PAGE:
Sera from human immunodeficiency virus type 1 (HIV-1)-infected North American patients recognized a fusion protein expressing a V3 loop from a clade B primary isolate virus (JR-CSF) but not from a clade A primary isolate virus (92UG037.8), while most sera from Cameroonian patients recognized both fusion proteins. Competition studies of consensus V3 peptides demonstrated that the majority of the cross-reactive Cameroonian sera contained cross-reactive antibodies that reacted strongly with both V3 sequences. V3-specific antibodies purified from all six cross-reactive sera examined had potent neutralizing activity for virus pseudotyped with envelope proteins (Env) from SF162, a neutralization-sensitive clade B primary isolate. For four of these samples, neutralization of SF162 pseudotypes was blocked by both the clade A and clade B V3 fusion proteins, indicating that this activity was mediated by cross-reactive antibodies. In contrast, the V3-reactive antibodies from only one of these six sera had significant neutralizing activity against viruses pseudotyped with Envs from typically resistant clade B (JR-FL) or clade A (92UG037.8) primary isolates. However, the V3-reactive antibodies from these cross-reactive Cameroonian sera did neutralize virus pseudotyped with chimeric Envs containing the 92UG037.8 or JR-FL V3 sequence in Env backbones that did not express V1/V2 domain masking of V3 epitopes. These data indicated that Cameroonian sera frequently contain cross-clade reactive V3-directed antibodies and indicated that the typical inability of such antibodies to neutralize typical, resistant primary isolate Env pseudotypes was primarily due to indirect masking effects rather than to the absence of the target epitopes.
Antibodies (Abs) against the V3 loop of the human immunodeficiency virus type 1 gp120 envelope glycoprotein were initially considered to mediate only type-specific neutralization of T-cell-line-adapted viruses. However, recent data show that cross-neutralizing V3 Abs also exist, and primary isolates can be efficiently neutralized with anti-V3 monoclonal Abs (MAbs). The neutralizing activities of anti-V3 polyclonal Abs and MAbs may, however, be limited due to antigenic variations of the V3 region, a lack of V3 exposure on the surface of intact virions, or Ab specificity. For clarification of this issue, a panel of 32 human anti-V3 MAbs were screened for neutralization of an SF162-pseudotyped virus in a luciferase assay. MAbs selected with a V3 fusion protein whose V3 region mimics the conformation of the native virus were significantly more potent than MAbs selected with V3 peptides. Seven MAbs were further tested for neutralizing activity against 13 clade B viruses in a single-round peripheral blood mononuclear cell assay. While there was a spectrum of virus sensitivities to the anti-V3 MAbs observed, 12 of the 13 viruses were neutralized by one or more of the anti-V3 MAbs. MAb binding to intact virions correlated significantly with binding to solubilized gp120s and with the potency of neutralization. These results demonstrate that the V3 loop is accessible on the native virus envelope, that the strength of binding of anti-V3 Abs correlates with the potency of neutralization, that V3 epitopes may be shared rather than type specific, and that Abs against the V3 loop, particularly those targeting conformational epitopes, can mediate the neutralization of primary isolates.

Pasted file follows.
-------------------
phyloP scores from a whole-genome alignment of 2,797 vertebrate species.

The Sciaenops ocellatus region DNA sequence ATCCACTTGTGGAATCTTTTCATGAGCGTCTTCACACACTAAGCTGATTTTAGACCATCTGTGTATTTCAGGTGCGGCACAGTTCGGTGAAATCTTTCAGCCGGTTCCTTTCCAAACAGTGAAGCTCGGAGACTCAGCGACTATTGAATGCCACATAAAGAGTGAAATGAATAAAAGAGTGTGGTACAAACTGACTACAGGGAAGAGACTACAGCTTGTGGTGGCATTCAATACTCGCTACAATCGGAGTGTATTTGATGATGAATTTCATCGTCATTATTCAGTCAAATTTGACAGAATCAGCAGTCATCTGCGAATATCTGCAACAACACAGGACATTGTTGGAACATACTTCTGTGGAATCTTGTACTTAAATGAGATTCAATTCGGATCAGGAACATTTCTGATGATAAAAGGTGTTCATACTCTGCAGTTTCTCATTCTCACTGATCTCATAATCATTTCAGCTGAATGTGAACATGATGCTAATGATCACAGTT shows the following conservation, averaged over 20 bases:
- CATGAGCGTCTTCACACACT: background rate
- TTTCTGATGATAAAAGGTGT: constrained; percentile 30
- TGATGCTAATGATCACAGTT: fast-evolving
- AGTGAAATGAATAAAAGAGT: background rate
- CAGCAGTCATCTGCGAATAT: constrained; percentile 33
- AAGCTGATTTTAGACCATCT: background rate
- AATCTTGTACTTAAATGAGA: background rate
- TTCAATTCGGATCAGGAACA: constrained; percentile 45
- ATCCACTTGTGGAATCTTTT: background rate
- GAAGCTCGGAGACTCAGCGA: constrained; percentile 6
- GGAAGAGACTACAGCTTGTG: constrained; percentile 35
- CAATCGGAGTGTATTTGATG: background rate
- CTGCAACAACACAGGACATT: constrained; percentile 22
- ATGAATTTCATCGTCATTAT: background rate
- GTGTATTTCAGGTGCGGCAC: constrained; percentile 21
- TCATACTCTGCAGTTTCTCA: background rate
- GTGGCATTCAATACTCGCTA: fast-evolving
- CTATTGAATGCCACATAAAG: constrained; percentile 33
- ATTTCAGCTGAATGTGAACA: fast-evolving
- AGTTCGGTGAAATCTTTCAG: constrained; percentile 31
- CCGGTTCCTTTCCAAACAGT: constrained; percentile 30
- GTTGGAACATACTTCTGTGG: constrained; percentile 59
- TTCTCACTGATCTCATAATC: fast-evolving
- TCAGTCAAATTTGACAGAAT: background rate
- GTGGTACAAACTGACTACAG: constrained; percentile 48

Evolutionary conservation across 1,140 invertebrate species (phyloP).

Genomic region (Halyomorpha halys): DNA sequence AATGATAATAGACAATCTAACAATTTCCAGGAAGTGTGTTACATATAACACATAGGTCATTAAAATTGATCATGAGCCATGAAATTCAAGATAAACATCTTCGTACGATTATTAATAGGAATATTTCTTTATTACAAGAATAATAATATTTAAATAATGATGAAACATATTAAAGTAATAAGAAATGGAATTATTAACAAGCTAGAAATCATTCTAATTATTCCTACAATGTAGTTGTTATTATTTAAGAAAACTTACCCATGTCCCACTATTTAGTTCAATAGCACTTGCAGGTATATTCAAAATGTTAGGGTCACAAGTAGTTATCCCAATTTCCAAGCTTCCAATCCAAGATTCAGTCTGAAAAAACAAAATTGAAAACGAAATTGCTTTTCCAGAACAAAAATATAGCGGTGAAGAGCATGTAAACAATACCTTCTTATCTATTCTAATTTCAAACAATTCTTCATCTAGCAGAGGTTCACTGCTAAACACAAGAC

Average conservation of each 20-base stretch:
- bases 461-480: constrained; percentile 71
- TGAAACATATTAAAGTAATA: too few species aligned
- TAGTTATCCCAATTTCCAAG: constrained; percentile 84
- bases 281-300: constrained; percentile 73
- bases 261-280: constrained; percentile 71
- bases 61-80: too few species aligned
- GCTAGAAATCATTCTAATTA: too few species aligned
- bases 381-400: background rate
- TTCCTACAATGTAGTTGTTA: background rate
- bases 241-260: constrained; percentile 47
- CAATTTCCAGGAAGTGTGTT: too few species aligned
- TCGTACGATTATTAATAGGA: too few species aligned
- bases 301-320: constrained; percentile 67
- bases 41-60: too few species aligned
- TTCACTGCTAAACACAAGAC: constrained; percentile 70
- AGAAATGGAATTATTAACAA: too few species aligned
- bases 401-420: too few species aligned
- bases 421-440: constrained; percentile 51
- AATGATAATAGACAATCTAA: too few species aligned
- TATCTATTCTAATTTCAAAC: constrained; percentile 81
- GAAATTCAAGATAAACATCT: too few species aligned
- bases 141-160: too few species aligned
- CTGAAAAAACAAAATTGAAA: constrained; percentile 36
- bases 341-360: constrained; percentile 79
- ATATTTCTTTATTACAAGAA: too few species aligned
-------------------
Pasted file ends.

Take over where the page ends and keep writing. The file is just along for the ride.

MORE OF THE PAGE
The epitopes of the V3 domain of the human immunodeficiency virus type 1 (HIV-1) gp120 glycoprotein have complex structures consisting of linear and conformational antigenic determinants. Anti-V3 antibodies (Abs) recognize both types of elements, but Abs which preferentially react to the conformational aspect of the epitopes may have more potent neutralizing activity against HIV-1, as recently suggested. To test this hypothesis, human anti-V3 monoclonal Abs (MAbs) were selected using a V3 fusion protein (V3-FP) which retains the conformation of the third variable region. The V3-FP consists of the V3JR-CSF sequence inserted into a truncated form of murine leukemia virus gp70. Six human MAbs which recognize epitopes at the crown of the V3 loop were selected with the V3-FP. They were found to react more strongly with molecules displaying conformationally intact V3 than with linear V3 peptides. In a virus capture assay, these MAbs showed cross-clade binding to native, intact virions of clades A, B, C, D, and F. No binding was found to isolates from subtype E. The neutralizing activity of MAbs against primary isolates was determined in three assays: the GHOST cell assay, a phytohemagglutinin-stimulated peripheral blood mononuclear cell assay, and a luciferase assay. While these new MAbs displayed various degrees of activity, the pattern of cross-clade neutralization of clades A, B, and F was most pronounced. The neutralization of clades C and D viruses was weak and sporadic, and neutralization of clade E by these MAbs was not detected. Analysis by linear regression showed a highly significant correlation (P < 0.0001) between the strength of binding of these anti-V3 MAbs to intact virions and the percent neutralization. These studies demonstrate that human MAbs to conformation-sensitive epitopes of V3 display cross-clade reactivity in both binding to native, intact virions and neutralization of primary isolates.